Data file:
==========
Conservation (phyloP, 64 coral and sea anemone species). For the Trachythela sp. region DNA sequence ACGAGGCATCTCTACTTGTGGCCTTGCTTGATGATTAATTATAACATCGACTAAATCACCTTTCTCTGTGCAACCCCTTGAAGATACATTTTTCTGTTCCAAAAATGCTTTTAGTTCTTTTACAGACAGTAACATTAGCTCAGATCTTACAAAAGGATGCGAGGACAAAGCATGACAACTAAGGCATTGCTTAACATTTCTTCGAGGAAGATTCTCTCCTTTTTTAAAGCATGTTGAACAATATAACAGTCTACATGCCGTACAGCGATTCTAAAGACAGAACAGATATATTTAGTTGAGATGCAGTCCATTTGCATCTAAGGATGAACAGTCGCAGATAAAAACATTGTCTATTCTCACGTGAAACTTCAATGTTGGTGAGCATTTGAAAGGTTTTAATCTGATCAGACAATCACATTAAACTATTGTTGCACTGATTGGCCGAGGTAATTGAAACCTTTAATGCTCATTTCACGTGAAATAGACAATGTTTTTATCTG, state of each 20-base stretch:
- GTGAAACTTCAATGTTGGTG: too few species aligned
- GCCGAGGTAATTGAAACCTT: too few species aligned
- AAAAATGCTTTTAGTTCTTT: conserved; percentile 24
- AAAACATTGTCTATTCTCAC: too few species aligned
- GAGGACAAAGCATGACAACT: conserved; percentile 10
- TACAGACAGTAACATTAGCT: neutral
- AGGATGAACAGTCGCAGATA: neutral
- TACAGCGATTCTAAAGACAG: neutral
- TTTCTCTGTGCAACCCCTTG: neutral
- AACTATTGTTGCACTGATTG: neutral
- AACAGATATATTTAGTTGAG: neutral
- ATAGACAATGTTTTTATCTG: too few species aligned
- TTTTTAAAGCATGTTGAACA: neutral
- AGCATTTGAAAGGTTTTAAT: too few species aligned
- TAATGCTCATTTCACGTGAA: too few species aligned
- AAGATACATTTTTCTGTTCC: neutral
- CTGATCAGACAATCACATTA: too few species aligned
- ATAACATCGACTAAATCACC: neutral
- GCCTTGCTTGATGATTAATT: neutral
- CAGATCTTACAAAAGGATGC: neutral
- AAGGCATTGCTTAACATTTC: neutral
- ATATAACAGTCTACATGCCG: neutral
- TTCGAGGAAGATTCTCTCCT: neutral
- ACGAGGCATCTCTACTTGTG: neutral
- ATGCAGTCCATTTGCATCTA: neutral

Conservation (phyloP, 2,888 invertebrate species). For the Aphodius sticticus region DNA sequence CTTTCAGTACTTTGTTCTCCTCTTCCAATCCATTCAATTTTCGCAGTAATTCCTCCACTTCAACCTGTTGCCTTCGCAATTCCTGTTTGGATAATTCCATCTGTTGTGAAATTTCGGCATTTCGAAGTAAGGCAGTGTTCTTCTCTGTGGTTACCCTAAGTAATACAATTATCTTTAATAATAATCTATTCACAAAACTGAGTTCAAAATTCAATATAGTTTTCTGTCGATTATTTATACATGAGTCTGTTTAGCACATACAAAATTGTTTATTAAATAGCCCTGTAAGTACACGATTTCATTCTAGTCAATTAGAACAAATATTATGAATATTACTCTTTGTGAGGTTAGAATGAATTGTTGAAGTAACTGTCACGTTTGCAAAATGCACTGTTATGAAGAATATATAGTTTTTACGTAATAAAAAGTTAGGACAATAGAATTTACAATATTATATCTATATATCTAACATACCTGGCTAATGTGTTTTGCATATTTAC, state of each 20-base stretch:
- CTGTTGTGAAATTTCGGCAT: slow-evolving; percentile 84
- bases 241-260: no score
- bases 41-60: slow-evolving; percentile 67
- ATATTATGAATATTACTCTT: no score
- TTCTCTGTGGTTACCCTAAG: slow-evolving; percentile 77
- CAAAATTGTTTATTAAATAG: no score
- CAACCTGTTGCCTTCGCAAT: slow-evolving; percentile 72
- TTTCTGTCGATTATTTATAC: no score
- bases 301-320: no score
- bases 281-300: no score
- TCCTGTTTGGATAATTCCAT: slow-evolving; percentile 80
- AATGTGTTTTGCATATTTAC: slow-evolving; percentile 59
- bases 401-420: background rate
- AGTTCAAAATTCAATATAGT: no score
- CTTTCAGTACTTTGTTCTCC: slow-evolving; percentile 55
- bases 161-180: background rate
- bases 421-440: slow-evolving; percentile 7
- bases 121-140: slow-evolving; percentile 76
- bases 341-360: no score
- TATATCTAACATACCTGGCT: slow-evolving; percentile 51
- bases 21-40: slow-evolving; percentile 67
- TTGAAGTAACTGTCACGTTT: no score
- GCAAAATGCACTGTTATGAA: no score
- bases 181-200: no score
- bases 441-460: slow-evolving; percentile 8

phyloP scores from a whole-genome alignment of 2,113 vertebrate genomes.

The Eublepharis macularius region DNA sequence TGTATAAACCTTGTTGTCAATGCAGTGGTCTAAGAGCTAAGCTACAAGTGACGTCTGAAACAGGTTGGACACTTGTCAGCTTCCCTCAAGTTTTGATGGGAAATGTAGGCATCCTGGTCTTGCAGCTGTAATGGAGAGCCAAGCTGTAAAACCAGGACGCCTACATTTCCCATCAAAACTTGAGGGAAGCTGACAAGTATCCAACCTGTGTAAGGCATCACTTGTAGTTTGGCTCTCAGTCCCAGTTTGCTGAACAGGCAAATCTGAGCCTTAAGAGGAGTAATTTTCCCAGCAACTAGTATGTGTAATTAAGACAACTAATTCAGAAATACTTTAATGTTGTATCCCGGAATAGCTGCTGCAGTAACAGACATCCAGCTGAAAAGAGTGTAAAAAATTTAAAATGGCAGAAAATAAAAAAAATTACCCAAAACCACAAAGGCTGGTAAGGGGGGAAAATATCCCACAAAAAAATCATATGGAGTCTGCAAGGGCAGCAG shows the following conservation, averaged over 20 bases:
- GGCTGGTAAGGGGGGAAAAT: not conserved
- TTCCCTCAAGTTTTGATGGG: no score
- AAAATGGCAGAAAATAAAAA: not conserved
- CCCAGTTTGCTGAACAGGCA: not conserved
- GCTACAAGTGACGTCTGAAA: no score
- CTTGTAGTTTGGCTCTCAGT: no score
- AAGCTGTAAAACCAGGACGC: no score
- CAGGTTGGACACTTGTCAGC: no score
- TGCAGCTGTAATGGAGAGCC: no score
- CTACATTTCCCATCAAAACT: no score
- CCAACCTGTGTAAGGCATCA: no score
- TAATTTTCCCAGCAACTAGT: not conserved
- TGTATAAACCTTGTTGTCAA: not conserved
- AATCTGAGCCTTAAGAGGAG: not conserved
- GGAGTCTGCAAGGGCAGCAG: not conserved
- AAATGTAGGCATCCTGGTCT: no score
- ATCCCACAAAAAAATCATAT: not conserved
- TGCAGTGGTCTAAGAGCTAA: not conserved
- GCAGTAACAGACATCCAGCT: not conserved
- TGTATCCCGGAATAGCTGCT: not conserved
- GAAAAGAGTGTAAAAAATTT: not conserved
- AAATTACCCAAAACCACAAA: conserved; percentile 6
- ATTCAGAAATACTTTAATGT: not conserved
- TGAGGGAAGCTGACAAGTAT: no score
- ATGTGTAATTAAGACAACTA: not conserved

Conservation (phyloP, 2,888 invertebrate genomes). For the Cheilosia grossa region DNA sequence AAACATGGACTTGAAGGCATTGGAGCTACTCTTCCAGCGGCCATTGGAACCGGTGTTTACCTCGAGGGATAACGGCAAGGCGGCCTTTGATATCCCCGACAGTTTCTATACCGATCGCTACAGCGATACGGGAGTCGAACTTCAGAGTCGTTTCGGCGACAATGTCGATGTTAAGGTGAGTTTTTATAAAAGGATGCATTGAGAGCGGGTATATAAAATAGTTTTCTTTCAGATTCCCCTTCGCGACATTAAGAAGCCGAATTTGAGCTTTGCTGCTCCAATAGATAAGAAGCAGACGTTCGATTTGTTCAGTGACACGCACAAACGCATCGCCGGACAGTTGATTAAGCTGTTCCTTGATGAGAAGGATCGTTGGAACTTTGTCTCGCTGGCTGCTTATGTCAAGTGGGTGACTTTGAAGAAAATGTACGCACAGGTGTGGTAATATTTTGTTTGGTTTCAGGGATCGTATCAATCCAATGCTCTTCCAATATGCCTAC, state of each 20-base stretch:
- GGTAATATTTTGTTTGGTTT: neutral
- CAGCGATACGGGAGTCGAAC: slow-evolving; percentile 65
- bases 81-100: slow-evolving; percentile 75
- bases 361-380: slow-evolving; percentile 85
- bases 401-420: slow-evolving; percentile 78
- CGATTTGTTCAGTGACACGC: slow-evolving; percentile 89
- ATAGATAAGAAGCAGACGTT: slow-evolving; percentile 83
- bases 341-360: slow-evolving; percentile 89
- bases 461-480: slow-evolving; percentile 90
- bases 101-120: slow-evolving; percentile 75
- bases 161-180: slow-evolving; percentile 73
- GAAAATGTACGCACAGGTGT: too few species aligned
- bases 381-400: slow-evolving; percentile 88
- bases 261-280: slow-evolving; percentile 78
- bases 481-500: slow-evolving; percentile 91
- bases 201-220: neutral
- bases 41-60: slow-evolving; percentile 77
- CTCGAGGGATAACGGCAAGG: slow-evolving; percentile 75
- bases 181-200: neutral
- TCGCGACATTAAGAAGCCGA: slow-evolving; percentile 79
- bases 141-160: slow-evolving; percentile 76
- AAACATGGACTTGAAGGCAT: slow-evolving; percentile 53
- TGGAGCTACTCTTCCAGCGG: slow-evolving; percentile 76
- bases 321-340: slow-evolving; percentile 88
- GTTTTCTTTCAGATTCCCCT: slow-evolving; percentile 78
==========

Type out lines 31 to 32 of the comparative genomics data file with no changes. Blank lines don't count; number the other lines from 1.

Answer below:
- ATATTATGAATATTACTCTT: no score
- TTCTCTGTGGTTACCCTAAG: slow-evolving; percentile 77